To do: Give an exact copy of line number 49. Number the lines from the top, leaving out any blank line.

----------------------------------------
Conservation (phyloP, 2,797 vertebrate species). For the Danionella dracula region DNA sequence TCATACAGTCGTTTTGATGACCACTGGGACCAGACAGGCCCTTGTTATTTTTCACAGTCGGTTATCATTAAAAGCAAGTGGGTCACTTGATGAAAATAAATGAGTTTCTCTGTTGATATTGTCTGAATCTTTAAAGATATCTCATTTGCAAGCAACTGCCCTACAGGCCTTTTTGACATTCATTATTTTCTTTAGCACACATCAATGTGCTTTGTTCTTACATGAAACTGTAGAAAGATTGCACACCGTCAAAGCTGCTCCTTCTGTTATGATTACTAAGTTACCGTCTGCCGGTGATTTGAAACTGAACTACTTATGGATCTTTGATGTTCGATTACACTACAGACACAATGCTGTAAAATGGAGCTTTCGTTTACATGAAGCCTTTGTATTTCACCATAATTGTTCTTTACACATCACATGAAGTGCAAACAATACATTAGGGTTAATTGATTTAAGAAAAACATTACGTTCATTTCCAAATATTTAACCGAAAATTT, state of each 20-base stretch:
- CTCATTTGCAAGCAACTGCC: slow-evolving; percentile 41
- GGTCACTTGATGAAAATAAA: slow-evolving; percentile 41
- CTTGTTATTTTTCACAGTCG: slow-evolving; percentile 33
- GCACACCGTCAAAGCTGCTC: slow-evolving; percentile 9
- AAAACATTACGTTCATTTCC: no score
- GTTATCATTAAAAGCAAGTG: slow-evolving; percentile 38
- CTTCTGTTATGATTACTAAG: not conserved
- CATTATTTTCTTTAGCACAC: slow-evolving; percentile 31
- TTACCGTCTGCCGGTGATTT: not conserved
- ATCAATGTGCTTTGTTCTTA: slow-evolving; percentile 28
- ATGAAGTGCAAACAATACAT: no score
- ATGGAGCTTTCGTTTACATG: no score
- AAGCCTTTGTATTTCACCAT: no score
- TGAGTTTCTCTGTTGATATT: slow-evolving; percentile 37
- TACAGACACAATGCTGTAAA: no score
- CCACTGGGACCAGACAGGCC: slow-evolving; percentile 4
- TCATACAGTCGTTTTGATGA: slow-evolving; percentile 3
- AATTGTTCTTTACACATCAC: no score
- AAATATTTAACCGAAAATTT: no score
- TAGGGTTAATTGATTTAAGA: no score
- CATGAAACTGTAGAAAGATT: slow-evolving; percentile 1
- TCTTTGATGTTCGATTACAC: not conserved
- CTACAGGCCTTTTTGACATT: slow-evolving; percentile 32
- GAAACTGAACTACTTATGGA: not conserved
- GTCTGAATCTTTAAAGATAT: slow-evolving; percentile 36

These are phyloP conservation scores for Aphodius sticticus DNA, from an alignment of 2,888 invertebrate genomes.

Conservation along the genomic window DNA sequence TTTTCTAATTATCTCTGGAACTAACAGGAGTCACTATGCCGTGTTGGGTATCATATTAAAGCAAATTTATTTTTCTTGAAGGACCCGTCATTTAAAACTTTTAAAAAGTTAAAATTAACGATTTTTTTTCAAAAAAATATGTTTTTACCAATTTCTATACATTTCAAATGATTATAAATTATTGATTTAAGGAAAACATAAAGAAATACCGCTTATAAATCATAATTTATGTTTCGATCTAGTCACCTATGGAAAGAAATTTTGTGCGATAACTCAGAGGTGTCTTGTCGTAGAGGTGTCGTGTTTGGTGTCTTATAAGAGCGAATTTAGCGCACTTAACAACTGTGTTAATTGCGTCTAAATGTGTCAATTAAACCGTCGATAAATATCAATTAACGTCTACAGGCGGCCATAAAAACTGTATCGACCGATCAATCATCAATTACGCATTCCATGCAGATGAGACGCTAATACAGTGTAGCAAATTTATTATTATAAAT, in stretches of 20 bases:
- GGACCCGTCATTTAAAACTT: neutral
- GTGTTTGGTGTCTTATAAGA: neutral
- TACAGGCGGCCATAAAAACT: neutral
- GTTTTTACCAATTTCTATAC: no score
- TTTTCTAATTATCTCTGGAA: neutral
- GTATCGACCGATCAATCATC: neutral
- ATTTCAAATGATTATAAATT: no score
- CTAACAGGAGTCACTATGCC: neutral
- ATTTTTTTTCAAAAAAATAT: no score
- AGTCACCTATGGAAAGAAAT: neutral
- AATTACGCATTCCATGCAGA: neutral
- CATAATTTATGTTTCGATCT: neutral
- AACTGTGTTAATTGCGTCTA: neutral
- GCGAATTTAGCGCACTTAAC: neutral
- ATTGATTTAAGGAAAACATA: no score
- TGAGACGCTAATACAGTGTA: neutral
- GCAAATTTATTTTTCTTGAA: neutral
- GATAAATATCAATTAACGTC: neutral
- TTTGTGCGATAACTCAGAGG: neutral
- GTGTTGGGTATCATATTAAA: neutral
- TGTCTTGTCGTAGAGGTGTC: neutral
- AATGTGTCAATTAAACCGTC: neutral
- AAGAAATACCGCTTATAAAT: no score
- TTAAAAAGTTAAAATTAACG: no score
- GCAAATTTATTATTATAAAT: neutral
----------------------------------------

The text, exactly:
- TGTCTTGTCGTAGAGGTGTC: neutral